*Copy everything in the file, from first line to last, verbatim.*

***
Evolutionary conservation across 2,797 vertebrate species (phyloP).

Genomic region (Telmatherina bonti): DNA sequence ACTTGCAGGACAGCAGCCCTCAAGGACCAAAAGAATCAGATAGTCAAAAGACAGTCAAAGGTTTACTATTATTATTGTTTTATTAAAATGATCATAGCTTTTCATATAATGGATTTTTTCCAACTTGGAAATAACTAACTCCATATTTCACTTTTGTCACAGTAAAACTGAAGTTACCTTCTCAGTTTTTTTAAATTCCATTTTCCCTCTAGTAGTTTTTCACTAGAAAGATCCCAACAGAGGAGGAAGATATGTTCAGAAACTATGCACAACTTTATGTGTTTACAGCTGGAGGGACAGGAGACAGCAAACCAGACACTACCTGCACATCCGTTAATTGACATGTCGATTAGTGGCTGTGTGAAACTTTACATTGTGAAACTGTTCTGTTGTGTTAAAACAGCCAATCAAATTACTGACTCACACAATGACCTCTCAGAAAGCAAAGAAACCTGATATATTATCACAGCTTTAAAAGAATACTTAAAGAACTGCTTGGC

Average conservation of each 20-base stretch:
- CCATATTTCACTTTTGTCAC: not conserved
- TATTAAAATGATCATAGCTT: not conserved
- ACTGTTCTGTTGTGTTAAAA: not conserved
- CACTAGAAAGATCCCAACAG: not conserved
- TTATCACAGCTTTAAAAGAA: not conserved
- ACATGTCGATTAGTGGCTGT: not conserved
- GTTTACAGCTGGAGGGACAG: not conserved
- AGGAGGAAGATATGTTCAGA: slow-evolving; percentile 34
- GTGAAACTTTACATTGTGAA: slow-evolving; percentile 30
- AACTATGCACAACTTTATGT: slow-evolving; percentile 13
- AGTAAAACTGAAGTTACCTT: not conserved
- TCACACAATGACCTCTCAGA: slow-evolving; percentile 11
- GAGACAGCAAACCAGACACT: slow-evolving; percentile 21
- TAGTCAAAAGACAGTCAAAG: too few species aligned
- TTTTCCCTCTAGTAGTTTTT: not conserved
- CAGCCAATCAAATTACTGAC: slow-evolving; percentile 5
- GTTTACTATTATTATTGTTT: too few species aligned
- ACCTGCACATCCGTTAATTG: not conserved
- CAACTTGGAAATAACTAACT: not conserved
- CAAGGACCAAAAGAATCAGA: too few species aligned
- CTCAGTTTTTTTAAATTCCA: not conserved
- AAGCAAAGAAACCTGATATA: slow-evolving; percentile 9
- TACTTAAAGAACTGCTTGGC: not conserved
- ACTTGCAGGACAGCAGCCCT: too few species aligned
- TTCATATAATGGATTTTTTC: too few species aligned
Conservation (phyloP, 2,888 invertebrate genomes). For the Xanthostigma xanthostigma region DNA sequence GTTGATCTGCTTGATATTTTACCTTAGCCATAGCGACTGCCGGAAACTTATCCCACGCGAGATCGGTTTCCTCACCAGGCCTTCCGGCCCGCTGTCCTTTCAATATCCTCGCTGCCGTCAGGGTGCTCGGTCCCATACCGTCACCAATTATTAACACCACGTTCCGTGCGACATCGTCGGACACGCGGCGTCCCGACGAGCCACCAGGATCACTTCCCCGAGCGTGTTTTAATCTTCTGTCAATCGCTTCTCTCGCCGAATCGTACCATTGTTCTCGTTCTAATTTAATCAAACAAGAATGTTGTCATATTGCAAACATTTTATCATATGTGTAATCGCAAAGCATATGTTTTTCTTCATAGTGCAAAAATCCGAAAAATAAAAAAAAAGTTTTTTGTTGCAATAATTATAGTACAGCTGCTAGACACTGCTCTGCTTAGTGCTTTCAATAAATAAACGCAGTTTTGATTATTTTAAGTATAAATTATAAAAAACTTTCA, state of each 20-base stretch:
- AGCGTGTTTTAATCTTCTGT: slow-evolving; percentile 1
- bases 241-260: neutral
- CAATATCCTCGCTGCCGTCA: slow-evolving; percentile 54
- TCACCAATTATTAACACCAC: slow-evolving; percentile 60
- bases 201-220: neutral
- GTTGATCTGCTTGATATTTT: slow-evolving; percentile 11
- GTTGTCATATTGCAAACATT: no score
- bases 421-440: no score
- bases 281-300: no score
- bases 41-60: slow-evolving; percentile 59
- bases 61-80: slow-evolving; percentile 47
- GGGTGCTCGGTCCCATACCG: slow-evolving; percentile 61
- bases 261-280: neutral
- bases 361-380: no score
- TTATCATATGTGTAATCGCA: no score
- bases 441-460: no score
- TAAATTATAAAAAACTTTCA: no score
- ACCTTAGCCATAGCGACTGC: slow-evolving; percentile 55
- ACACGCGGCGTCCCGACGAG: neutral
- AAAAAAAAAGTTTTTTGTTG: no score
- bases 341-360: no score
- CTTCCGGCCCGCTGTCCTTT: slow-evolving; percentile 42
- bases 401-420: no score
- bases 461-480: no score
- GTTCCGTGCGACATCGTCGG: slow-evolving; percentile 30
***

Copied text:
Evolutionary conservation across 2,797 vertebrate species (phyloP).

Genomic region (Telmatherina bonti): DNA sequence ACTTGCAGGACAGCAGCCCTCAAGGACCAAAAGAATCAGATAGTCAAAAGACAGTCAAAGGTTTACTATTATTATTGTTTTATTAAAATGATCATAGCTTTTCATATAATGGATTTTTTCCAACTTGGAAATAACTAACTCCATATTTCACTTTTGTCACAGTAAAACTGAAGTTACCTTCTCAGTTTTTTTAAATTCCATTTTCCCTCTAGTAGTTTTTCACTAGAAAGATCCCAACAGAGGAGGAAGATATGTTCAGAAACTATGCACAACTTTATGTGTTTACAGCTGGAGGGACAGGAGACAGCAAACCAGACACTACCTGCACATCCGTTAATTGACATGTCGATTAGTGGCTGTGTGAAACTTTACATTGTGAAACTGTTCTGTTGTGTTAAAACAGCCAATCAAATTACTGACTCACACAATGACCTCTCAGAAAGCAAAGAAACCTGATATATTATCACAGCTTTAAAAGAATACTTAAAGAACTGCTTGGC

Average conservation of each 20-base stretch:
- CCATATTTCACTTTTGTCAC: not conserved
- TATTAAAATGATCATAGCTT: not conserved
- ACTGTTCTGTTGTGTTAAAA: not conserved
- CACTAGAAAGATCCCAACAG: not conserved
- TTATCACAGCTTTAAAAGAA: not conserved
- ACATGTCGATTAGTGGCTGT: not conserved
- GTTTACAGCTGGAGGGACAG: not conserved
- AGGAGGAAGATATGTTCAGA: slow-evolving; percentile 34
- GTGAAACTTTACATTGTGAA: slow-evolving; percentile 30
- AACTATGCACAACTTTATGT: slow-evolving; percentile 13
- AGTAAAACTGAAGTTACCTT: not conserved
- TCACACAATGACCTCTCAGA: slow-evolving; percentile 11
- GAGACAGCAAACCAGACACT: slow-evolving; percentile 21
- TAGTCAAAAGACAGTCAAAG: too few species aligned
- TTTTCCCTCTAGTAGTTTTT: not conserved
- CAGCCAATCAAATTACTGAC: slow-evolving; percentile 5
- GTTTACTATTATTATTGTTT: too few species aligned
- ACCTGCACATCCGTTAATTG: not conserved
- CAACTTGGAAATAACTAACT: not conserved
- CAAGGACCAAAAGAATCAGA: too few species aligned
- CTCAGTTTTTTTAAATTCCA: not conserved
- AAGCAAAGAAACCTGATATA: slow-evolving; percentile 9
- TACTTAAAGAACTGCTTGGC: not conserved
- ACTTGCAGGACAGCAGCCCT: too few species aligned
- TTCATATAATGGATTTTTTC: too few species aligned
Conservation (phyloP, 2,888 invertebrate genomes). For the Xanthostigma xanthostigma region DNA sequence GTTGATCTGCTTGATATTTTACCTTAGCCATAGCGACTGCCGGAAACTTATCCCACGCGAGATCGGTTTCCTCACCAGGCCTTCCGGCCCGCTGTCCTTTCAATATCCTCGCTGCCGTCAGGGTGCTCGGTCCCATACCGTCACCAATTATTAACACCACGTTCCGTGCGACATCGTCGGACACGCGGCGTCCCGACGAGCCACCAGGATCACTTCCCCGAGCGTGTTTTAATCTTCTGTCAATCGCTTCTCTCGCCGAATCGTACCATTGTTCTCGTTCTAATTTAATCAAACAAGAATGTTGTCATATTGCAAACATTTTATCATATGTGTAATCGCAAAGCATATGTTTTTCTTCATAGTGCAAAAATCCGAAAAATAAAAAAAAAGTTTTTTGTTGCAATAATTATAGTACAGCTGCTAGACACTGCTCTGCTTAGTGCTTTCAATAAATAAACGCAGTTTTGATTATTTTAAGTATAAATTATAAAAAACTTTCA, state of each 20-base stretch:
- AGCGTGTTTTAATCTTCTGT: slow-evolving; percentile 1
- bases 241-260: neutral
- CAATATCCTCGCTGCCGTCA: slow-evolving; percentile 54
- TCACCAATTATTAACACCAC: slow-evolving; percentile 60
- bases 201-220: neutral
- GTTGATCTGCTTGATATTTT: slow-evolving; percentile 11
- GTTGTCATATTGCAAACATT: no score
- bases 421-440: no score
- bases 281-300: no score
- bases 41-60: slow-evolving; percentile 59
- bases 61-80: slow-evolving; percentile 47
- GGGTGCTCGGTCCCATACCG: slow-evolving; percentile 61
- bases 261-280: neutral
- bases 361-380: no score
- TTATCATATGTGTAATCGCA: no score
- bases 441-460: no score
- TAAATTATAAAAAACTTTCA: no score
- ACCTTAGCCATAGCGACTGC: slow-evolving; percentile 55
- ACACGCGGCGTCCCGACGAG: neutral
- AAAAAAAAAGTTTTTTGTTG: no score
- bases 341-360: no score
- CTTCCGGCCCGCTGTCCTTT: slow-evolving; percentile 42
- bases 401-420: no score
- bases 461-480: no score
- GTTCCGTGCGACATCGTCGG: slow-evolving; percentile 30